The Enterprise, on a rescue mission to evacuate a colony, in intercepted by a spatial anomaly. Passing through, they find themselves in a strange bubble of space, and are greeted by a very eccentric, gnome-like man called Enowil, who turns out to be Organian.
Enowil has brought the Enterprise, as well as a Klingon and a Romulan ship, into his bubble in order for them to help him solve a problem: his life lacks something he needs to be happy, but he does not know what. Whoever can tell him what it is will receive in return a reward--anything he desires.
Enowil shows them many wonders, demonstrating that he lacks none of the things his guests suggest, but in the end, Kirk concludes: Enowil lacks an audience; people who, like they, exist and act independently of Enowil. For his reward, Kirk asks that Enowil create a planet and relocate the colonists there, and in return the colonists can be the audience Enowil needs.
The story is passable, but nothing special. Goldin's writing is good, though, and he handles the characters well. It's a decent book, and compares favorably to the other Trek books available at the time.
I may have read this before. The introduction, about Goldin being a were-koala, seems somehow familiar.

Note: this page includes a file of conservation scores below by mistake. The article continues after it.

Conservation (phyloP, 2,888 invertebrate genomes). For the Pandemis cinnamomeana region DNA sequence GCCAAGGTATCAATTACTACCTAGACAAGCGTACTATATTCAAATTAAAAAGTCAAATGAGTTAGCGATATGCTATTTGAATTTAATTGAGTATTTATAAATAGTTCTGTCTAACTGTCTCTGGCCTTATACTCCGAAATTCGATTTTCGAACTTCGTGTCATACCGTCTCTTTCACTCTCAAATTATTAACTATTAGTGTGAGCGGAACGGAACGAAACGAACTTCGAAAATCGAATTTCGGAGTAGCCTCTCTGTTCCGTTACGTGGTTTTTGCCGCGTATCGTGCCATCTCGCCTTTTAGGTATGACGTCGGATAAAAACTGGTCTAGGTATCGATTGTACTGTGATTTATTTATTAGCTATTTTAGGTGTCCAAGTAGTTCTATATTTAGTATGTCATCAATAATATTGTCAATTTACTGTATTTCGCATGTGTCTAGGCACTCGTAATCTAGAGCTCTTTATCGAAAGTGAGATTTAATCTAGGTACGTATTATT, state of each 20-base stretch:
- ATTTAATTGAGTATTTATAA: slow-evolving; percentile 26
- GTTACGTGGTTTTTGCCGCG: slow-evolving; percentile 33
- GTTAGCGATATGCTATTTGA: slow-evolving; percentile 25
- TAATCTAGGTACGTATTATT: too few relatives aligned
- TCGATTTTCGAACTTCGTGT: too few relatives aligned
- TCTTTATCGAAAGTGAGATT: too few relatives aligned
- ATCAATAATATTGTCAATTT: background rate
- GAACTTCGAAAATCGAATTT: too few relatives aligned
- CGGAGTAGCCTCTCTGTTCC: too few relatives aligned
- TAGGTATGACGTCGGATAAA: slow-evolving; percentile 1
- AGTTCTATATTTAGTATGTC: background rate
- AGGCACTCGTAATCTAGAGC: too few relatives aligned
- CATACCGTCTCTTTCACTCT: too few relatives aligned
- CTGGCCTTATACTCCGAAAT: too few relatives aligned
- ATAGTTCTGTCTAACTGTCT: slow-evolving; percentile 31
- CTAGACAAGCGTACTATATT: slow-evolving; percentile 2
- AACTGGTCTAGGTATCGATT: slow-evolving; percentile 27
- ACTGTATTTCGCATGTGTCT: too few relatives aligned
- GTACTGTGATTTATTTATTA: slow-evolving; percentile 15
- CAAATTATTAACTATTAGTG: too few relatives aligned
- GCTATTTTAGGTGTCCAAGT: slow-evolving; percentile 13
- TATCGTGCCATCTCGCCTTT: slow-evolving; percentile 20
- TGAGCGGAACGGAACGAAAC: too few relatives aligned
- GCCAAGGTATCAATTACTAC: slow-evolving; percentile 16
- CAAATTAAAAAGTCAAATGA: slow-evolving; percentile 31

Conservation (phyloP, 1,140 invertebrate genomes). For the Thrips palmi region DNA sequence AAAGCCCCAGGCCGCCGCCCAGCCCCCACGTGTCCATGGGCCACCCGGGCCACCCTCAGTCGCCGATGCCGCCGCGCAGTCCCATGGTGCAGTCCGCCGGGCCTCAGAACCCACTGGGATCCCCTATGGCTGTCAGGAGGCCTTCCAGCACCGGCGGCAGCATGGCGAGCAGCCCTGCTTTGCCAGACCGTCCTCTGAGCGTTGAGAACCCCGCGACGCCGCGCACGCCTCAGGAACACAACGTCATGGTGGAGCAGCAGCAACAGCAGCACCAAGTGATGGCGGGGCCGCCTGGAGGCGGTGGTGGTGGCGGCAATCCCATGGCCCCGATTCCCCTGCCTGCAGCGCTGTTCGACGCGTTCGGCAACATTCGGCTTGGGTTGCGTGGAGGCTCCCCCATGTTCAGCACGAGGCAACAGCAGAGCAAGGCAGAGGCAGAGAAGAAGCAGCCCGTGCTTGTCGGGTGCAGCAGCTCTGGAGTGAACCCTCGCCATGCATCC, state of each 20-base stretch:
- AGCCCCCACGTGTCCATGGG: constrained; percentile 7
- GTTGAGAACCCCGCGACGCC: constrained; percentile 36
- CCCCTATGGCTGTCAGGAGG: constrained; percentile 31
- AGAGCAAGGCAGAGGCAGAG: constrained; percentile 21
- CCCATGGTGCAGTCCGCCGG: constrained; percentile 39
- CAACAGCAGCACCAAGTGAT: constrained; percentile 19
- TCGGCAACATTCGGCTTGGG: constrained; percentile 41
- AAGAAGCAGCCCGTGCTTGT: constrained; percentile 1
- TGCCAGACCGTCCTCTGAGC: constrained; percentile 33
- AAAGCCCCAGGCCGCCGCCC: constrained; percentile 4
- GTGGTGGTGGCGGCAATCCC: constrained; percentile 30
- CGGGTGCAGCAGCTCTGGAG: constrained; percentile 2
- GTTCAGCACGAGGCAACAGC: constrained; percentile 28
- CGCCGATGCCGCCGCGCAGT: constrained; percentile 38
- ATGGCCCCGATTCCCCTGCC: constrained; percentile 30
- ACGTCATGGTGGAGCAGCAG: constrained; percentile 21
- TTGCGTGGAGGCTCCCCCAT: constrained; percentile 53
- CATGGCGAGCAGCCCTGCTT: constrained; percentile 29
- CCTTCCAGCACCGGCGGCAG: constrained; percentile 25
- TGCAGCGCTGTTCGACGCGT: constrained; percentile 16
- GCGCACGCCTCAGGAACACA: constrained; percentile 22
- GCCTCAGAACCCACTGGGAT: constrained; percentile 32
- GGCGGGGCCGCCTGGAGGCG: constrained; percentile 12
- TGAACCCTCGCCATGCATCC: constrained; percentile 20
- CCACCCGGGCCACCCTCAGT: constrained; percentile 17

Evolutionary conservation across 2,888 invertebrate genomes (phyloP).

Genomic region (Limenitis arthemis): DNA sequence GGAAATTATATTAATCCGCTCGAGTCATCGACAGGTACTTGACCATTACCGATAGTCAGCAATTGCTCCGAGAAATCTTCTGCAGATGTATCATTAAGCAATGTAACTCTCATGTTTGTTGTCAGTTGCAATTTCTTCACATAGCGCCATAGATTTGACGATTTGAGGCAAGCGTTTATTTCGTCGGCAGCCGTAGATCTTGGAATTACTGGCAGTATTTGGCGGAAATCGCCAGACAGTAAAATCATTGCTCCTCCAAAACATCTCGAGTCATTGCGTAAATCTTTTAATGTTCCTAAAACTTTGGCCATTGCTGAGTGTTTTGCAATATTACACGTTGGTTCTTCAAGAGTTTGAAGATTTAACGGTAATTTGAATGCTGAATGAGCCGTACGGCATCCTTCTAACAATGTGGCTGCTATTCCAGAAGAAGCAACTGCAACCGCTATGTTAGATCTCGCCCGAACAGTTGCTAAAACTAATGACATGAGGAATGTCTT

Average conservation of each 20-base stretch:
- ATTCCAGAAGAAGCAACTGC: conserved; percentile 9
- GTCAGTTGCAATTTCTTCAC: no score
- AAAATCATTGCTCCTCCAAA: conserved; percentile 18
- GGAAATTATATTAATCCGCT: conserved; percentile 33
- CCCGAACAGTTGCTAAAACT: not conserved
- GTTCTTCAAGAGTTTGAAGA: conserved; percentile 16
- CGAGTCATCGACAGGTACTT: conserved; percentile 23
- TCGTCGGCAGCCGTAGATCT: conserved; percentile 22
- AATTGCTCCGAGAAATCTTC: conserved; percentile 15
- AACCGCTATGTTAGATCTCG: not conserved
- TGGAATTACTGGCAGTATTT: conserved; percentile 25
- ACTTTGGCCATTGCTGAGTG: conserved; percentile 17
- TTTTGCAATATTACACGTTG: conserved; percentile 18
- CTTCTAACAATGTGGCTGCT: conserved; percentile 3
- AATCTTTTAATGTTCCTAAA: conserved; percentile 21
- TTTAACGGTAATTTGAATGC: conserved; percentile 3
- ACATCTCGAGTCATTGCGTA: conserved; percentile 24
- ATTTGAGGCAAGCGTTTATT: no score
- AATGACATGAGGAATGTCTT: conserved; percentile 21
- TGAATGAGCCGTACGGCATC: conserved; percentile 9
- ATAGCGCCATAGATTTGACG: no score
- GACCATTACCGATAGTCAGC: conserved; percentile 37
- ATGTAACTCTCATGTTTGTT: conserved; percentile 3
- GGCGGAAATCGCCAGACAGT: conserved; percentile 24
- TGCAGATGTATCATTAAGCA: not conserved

Furthermore, I suppose my reading Gerrold's columns in Starlog and his books has paid off, somehow. As I was reading the introduction, I thought "this is an odd way for an author to introduce his book" and then "this style feels a bit familiar" and so I checked the end of the introduction--indeed, it's David Gerrold, as I thought.
My copy of this book has probably a missing line on p. 51, and certainly two lines swapped on p. 147.
I didn't exactly predict the ending, but I had an approximation of all the main points by the time the book was halfway through.
Enowil's behavior is very reminiscent of Q--or of Trelane, who is mentioned in the story. I would not be surprised if whoever invented Q had read this book.
|James T. Kirk||Main|
|Enric Torres-Prat||Cover Artist|